Triumph Of Labeling
Doug Stevens believes that in the 2nd Congressional District race, Ross Anderson lost “because he is pro-abortion, pro-gay, pro-criminal rights and an ACLU militant,” and not because Merrill Cook could buy the office with his own money because “the voters are so uninformed that the issues do not matter” (Forum, December 16, 1996). Let’s assume Stevens is right and look at the issues that he identified.
“Pro-abortion” is a red herring. No one favors abortions over births. What most Americans favor is the individual woman over the government in making the wrenching decision of whether to abort her pregnancy under her particular circumstances. No one should mount a moral high horse on this vexing issue. Even the Supreme Court was divided in Roe vs. Wade but did lay down some reasonable rules as the law of the land, which Ross Anderson and most Americans support.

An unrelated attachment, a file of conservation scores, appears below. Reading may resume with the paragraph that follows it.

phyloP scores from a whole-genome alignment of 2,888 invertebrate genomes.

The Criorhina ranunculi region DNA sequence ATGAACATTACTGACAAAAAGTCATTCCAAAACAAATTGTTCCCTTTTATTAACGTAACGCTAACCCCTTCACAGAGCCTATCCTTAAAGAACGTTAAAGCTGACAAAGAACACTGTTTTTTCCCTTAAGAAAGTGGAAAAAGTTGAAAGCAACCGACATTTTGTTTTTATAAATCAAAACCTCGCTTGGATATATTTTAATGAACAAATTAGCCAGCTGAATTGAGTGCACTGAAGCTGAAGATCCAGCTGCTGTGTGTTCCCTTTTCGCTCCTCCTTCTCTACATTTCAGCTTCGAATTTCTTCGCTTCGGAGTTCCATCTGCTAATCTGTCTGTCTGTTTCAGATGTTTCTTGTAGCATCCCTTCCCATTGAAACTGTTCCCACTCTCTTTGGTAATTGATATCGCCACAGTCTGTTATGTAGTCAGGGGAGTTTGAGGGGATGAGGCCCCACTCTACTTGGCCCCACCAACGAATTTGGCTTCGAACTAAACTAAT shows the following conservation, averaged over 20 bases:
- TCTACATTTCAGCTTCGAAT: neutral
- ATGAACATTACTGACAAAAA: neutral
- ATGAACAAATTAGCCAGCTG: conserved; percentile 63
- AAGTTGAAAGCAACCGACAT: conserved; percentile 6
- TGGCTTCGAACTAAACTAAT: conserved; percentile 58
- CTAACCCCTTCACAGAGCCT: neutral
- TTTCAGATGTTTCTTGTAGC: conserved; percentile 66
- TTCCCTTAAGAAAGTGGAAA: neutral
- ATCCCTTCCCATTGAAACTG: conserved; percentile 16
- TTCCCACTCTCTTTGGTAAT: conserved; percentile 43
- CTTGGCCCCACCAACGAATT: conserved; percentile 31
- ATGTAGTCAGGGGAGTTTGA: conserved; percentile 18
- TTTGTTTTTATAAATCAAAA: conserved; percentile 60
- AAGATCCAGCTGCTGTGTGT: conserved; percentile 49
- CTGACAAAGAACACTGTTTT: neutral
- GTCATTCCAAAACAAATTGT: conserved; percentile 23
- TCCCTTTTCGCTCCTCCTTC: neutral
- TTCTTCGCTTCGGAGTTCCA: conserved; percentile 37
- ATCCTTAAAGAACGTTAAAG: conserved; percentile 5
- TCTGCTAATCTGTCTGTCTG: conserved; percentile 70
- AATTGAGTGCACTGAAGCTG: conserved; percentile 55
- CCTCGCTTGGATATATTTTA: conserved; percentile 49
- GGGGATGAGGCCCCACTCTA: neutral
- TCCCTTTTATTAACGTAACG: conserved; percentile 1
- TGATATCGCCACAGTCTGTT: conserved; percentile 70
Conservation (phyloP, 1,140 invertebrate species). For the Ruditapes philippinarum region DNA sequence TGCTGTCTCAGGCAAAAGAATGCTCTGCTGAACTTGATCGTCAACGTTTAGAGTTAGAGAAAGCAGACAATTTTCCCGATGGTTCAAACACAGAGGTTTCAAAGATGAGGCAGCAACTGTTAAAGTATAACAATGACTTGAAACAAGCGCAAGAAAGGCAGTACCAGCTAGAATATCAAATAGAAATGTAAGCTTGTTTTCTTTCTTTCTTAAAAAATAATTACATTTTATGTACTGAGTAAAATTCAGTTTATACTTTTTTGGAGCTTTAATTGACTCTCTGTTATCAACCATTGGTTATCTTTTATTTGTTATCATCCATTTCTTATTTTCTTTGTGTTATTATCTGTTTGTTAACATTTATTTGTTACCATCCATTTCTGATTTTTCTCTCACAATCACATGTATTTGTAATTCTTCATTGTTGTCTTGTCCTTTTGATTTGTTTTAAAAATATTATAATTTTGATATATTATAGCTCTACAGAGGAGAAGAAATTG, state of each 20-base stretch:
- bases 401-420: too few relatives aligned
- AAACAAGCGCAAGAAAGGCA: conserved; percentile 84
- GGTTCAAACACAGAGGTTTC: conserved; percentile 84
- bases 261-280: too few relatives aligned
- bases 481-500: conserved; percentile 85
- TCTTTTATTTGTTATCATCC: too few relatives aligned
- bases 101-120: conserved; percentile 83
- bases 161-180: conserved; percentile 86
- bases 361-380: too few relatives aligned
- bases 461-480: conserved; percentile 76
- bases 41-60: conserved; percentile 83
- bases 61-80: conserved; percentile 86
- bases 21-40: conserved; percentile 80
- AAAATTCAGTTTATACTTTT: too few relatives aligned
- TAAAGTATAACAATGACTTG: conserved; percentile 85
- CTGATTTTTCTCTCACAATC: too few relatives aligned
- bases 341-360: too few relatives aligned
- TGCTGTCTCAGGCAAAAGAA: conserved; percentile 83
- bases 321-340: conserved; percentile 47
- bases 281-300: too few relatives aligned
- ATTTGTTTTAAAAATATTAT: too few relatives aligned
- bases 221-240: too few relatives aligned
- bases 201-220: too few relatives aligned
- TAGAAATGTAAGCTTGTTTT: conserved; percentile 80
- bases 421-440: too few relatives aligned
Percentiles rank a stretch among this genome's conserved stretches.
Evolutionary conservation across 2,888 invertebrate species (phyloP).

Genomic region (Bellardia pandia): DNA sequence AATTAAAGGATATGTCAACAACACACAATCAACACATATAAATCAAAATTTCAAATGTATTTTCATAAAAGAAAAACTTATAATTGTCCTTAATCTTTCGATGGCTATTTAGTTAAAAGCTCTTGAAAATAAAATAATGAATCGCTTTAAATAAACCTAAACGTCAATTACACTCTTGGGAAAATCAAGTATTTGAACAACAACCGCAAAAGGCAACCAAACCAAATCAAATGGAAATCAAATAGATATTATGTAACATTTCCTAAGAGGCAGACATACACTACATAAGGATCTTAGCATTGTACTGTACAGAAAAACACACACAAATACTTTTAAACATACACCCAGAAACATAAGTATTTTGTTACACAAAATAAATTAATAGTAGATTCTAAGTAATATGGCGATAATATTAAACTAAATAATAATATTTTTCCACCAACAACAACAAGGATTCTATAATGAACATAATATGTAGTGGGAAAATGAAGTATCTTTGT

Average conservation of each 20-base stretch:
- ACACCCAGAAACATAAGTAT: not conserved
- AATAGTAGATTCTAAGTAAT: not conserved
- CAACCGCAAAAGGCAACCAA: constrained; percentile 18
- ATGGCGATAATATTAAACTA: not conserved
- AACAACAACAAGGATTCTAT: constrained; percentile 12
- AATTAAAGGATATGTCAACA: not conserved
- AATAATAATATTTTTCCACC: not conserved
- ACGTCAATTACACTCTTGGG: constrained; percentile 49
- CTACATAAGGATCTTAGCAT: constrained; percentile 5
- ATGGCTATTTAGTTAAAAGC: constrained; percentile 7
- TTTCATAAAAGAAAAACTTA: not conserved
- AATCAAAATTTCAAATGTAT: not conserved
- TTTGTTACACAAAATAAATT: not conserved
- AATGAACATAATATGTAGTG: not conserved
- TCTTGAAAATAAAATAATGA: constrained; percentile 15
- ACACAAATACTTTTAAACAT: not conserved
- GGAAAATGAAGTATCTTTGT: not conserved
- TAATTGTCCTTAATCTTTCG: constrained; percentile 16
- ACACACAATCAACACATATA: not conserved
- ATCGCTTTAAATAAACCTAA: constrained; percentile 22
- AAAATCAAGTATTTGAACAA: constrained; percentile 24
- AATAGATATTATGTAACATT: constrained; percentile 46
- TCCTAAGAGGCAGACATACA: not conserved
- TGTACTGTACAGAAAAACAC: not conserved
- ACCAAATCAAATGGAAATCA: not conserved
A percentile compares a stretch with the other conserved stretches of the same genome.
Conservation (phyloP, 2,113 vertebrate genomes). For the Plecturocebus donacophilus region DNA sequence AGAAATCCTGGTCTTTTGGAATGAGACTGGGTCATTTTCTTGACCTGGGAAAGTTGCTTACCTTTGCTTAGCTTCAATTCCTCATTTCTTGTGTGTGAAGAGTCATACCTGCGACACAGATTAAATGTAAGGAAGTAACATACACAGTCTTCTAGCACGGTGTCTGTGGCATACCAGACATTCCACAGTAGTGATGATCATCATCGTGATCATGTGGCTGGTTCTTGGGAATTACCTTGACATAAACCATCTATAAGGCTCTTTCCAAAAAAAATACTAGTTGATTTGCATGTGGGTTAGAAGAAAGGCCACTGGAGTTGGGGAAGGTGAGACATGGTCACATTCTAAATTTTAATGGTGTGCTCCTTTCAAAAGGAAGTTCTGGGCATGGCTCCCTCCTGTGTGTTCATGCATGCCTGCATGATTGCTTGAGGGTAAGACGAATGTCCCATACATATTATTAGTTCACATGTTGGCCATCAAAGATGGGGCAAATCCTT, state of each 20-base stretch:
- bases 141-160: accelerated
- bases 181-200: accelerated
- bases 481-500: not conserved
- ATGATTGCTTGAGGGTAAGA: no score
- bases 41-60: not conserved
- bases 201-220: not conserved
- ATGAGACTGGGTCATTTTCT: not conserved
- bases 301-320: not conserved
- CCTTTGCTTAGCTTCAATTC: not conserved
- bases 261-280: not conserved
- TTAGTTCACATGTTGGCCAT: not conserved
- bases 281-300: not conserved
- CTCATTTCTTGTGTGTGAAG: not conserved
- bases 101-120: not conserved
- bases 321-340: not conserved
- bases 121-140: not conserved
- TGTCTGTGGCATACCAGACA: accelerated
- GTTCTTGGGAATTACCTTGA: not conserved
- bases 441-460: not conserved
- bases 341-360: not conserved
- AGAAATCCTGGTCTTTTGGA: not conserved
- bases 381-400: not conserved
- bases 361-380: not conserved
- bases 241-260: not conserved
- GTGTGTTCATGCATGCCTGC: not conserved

“Pro-gay” is nothing more than pro-human being, pro-fellow citizen. Our best scientific information, I believe, indicates that gays are born that way. They don’t choose their sexual orientation, nor do they recruit heterosexuals into their ranks. They are as decent, law-abiding and productive as the heterosexual population, and entitled to the same rights and privileges as all citizens.
“Pro-criminal rights” means protecting such constitutional rights as due process and freedom from unreasonable searches and seizures. “ACLU militant” means protecting such constitutional freedoms as speech, religion (separation of church and state) and assembly.
It is unfortunate that issues too rarely get aired in a political campaign. Labels substitute for thought, and sound bites for understanding. Stevens, for example, calls Anderson a “zealous liberal extremist,” apparently because he supports the law on freedom of choice, treats all human beings with equal respect and seeks to protect our constitutional freedoms.